Even within these three conventions that I went to, I thought something was quite interesting. Otakon is the most established of the three, I think. And that was probably, to my mind, the most conservative in terms of feminist content. So, I did go to the “Women in Anime” panel and things like that. But it seemed like it was more…They just didn’t include certain content that would have been anti-feminist, I guess. There was no anti-feminist content, and that’s kind of as progressive as they got.
And then, at AnimeFest, it seemed that the fan panels were most progressive. And it was…They actually…I don’t think Otakon had any fan panels that had the word “feminst” or “feminism” in the title or in the description; whereas at AnimeFest, obviously, Caitlin, we had your “Is This Feminist or Not?” panel. Which was absolutely fantastic, by the way.
CAITLIN: I feel like people do tend to shy away from using the word “feminist” explicitly, even if it is feminist-themes. And I understand. I’ve…I do it. I’m very careful about applying the term “feminism” because I want it…I keep to a very narrow definition of it. So that’s sort of why. But I also…There’s probably some people who see it as limiting…as potentially limiting their audience or driving people away.
AMELIA: I think there are people who are probably worried that panels are going to get turned down. I mean, I’ve been worried on that basis, obviously. We submitted our panel, which was “A Feminist Survival Guide to Anime Fandom.” We submitted it to Otakon and it got rejected for whatever reason. I will say that it must have been at the very last stage, because we got very late notification of it. So they clearly were considering it. But it did get rejected. And I do wonder if the name had been different, would we have been accepted?
CAITLIN: I mean, I think part of it has to do with the fact that everyone who was specifically enlisted for it was a first-time panelist. Because my “Abuse in Shoujo” panel got waitlisted last year.
AMELIA: Well, Lauren was on the list as well. She’s far from a first-time panelist. I mean, we have on the list…We had…It was all of us, right? You, me, Lauren, Peter, and Vrai and Dee. We’ve all got a background on the internet now. We’ve all got our own followings to an extent. But I don’t know if we can dismiss it and say…
CAITLIN: Yeah, I know. It’s impossible to really know exactly what happened.
AMELIA: And that’s the thing. But looking at Otakon as a whole, its programming as a whole, because it makes me wonder. Its other panels, even where they had feminist themes, even where they were clearly talking about something from a left-wing perspective, let’s say, they were not explicit about it. And I wonder if we toned down the language, which is not something I’m prepared to do, would we have increased our chances of being selected?
So, I understand why people choose not to use such a loaded word in their title front and center. And, actually, it just makes me more impressed when conventions say, “Yes. We want that despite this word being front and center.” We know what reaction it can evoke. And we all saw that in the weeks running up to our panel at Crunchyroll Expo. We had a one-star review for our panel an hour before it actually began, which was just amazing. And that’s still the response that the word “feminist” in any kind of panel is getting.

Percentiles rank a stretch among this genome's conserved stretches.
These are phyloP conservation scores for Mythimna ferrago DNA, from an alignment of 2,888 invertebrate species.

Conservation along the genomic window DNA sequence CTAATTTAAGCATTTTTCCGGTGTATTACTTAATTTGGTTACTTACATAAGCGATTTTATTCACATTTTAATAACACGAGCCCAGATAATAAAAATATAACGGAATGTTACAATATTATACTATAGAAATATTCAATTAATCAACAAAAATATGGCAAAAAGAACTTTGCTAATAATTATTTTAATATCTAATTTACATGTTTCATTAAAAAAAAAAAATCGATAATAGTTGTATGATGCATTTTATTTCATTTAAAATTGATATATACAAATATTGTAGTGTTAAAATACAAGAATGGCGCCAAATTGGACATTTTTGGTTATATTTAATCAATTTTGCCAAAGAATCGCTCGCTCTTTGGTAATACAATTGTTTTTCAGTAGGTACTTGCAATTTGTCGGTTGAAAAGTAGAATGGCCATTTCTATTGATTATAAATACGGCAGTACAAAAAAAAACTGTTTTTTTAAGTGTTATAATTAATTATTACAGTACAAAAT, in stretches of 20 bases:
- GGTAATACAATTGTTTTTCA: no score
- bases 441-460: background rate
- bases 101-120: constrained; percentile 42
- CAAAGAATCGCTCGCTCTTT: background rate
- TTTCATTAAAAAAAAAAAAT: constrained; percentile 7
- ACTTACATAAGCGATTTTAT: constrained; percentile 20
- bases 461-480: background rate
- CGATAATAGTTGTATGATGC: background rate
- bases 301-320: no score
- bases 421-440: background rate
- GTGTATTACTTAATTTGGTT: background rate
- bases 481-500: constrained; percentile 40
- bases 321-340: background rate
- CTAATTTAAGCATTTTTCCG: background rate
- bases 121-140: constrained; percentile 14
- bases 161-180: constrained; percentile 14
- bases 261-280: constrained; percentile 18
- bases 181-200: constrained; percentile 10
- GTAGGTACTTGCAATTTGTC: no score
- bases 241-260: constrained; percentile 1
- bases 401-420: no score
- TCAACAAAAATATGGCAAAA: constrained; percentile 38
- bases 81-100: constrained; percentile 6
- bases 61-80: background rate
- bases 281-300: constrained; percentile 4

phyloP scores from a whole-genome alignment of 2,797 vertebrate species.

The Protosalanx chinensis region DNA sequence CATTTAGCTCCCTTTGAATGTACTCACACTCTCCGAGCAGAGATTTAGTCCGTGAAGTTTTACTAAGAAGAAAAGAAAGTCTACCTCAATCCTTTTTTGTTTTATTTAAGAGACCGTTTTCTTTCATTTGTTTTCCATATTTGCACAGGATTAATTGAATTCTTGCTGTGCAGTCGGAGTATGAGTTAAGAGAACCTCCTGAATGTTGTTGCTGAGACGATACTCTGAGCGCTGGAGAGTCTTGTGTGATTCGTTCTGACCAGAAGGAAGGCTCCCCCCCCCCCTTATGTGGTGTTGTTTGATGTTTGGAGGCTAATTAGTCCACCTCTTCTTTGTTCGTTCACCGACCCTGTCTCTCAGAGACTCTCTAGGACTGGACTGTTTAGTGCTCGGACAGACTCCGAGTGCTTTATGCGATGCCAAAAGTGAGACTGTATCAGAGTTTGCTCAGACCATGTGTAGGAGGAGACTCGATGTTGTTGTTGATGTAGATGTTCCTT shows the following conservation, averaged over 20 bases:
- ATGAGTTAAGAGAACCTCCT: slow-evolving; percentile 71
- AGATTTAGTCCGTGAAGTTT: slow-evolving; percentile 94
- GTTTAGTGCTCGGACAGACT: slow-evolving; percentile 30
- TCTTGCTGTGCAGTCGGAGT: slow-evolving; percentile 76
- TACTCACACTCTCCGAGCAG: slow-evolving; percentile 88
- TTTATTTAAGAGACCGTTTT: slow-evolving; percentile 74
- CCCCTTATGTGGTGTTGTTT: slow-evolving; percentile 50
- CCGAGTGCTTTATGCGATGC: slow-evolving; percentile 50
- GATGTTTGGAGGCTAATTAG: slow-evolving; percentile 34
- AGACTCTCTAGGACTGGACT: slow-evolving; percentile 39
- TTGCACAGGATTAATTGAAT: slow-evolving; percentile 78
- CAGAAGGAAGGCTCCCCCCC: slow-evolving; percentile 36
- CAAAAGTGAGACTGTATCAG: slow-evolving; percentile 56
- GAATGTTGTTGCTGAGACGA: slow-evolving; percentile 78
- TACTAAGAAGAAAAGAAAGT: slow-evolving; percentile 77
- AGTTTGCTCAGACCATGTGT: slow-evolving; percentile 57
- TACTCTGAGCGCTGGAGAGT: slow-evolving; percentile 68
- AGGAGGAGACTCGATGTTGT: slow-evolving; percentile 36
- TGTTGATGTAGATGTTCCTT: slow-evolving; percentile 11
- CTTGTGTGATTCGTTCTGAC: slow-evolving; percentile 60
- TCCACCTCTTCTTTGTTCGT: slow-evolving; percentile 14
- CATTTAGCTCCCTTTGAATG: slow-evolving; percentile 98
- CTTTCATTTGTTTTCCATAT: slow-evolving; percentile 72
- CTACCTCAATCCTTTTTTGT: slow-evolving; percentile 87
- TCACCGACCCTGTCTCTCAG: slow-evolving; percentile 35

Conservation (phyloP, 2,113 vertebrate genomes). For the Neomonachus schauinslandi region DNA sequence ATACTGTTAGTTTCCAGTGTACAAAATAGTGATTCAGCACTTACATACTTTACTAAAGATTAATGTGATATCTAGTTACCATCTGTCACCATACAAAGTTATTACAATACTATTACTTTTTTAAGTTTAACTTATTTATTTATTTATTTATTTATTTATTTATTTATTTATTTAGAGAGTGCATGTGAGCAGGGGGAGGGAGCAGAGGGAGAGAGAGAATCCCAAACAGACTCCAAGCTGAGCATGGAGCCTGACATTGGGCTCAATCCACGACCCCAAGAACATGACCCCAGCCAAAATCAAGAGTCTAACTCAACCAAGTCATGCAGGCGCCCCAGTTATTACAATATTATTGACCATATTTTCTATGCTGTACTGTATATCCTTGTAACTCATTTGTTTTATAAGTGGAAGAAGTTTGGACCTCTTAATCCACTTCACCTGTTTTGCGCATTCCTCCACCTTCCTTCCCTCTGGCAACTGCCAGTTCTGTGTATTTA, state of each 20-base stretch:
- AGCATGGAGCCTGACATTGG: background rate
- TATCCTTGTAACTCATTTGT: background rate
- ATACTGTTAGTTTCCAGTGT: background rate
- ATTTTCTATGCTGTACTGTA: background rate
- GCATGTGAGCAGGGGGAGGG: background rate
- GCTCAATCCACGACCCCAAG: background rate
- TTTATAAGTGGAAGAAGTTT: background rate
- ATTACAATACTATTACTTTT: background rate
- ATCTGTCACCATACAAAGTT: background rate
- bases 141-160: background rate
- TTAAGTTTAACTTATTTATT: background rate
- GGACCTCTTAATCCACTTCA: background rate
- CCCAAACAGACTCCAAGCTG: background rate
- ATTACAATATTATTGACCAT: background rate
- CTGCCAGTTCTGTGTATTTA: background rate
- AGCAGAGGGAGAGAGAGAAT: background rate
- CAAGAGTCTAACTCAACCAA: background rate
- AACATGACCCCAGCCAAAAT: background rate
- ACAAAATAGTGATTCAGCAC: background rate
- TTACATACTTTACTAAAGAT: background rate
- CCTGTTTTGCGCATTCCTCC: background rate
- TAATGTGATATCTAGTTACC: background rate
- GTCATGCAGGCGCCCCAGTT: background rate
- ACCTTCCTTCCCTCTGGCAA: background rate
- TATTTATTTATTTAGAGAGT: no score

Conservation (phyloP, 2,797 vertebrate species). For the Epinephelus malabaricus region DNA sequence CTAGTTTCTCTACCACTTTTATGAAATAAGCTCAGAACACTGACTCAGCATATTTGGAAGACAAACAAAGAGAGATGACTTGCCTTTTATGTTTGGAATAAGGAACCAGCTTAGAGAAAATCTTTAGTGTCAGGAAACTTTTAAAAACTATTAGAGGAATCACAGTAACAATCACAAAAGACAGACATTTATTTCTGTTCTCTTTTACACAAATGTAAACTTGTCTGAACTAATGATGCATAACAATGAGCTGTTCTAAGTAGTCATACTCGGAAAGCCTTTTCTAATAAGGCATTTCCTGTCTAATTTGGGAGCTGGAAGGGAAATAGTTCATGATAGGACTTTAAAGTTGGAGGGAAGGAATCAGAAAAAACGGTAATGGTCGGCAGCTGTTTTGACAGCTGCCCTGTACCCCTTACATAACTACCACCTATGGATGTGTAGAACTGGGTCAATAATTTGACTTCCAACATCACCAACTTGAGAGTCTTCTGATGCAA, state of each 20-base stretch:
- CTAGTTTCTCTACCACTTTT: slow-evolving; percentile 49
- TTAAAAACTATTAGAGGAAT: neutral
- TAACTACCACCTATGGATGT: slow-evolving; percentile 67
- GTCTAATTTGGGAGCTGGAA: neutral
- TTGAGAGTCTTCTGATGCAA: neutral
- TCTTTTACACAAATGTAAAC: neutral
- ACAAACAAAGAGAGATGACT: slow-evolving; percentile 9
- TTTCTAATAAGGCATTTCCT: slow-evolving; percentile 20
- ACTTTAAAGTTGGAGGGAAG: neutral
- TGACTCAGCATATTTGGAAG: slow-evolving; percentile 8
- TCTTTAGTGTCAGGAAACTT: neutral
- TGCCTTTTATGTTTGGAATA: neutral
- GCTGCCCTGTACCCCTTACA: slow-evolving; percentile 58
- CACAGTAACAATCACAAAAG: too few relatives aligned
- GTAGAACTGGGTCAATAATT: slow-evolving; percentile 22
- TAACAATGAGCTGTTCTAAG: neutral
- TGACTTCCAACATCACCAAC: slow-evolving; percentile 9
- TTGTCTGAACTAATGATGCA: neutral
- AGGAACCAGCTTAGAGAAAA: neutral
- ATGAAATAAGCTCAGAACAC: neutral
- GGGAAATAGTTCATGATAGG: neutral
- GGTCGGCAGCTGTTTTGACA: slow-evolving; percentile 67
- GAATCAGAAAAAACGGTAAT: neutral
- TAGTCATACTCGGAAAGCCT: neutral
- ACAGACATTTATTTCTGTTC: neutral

CAITLIN: Well, and I think…Because I’ve seen “feminism in anime” panels that people have done in the past. And they…Part of it set off a whole thing on Tumblr.
AMELIA: On Tumblr? That’s surprising.
CAITLIN: Yeah. Okay. So, there were a lot of “feminism in anime” panels for a while, and they were generally pretty basic. And one of them set someone off because they were all very, very basic. Like: “This is un-feminist. This is feminist-friendly. These tropes are un-feminist. These tropes are feminist-friendly. These tropes are feminist.” And it was saying stuff like, “Magical girl anime is inherently feminist. All-female casts are inherently feminist.” And, like I said, “feminism” is a word that needs to be assigned to series sparingly. A Japanese trans woman just went off on that post, talking about how she’s tired of Americans assuming these things when the cultural context is different. And so for a while, talking about feminism in anime sort of went out of vogue.
AMELIA: I can understand that. That sounds like a really difficult exchange.
CAITLIN: It was. It was. And then “feminism in anime” panels kind of dried up. And now I think people are looking more at specific topics. But, you know…’Cause talking about feminism and anime you’re not going to be able to do anything but the most shallow discussion in the time that you get for a panel. So it’s…I think that might play a role in what happened. Not specifically about our panel. But I think that is probably a contributor to why people don’t necessarily assign that word to it. I think there’s a lot of factors.
AMELIA: Something that I found very interesting in this trio of cons…So, I mentioned Otakon…It’s programming was broadly, more conservatively-approached. There were feminist themes in there, but it was not front and center in the descriptions. That was not the point of appeal for people when reading through the program.
There was AnimeFest, which did have explicitly feminist programming. And then there was Crunchyroll Expo, where the programming was broadly progressive, not just in the fan panels, but also in the types of guests they invited, how they framed the guest discussions. I was really impressed by that. I wasn’t impressed by everything that Crunchyroll Expo did. I’m writing a con report about it where I’ll go into more detail. But in terms of being a convention showing its values, Crunchyroll did a good job of putting progressive values in the very fabric of the convention.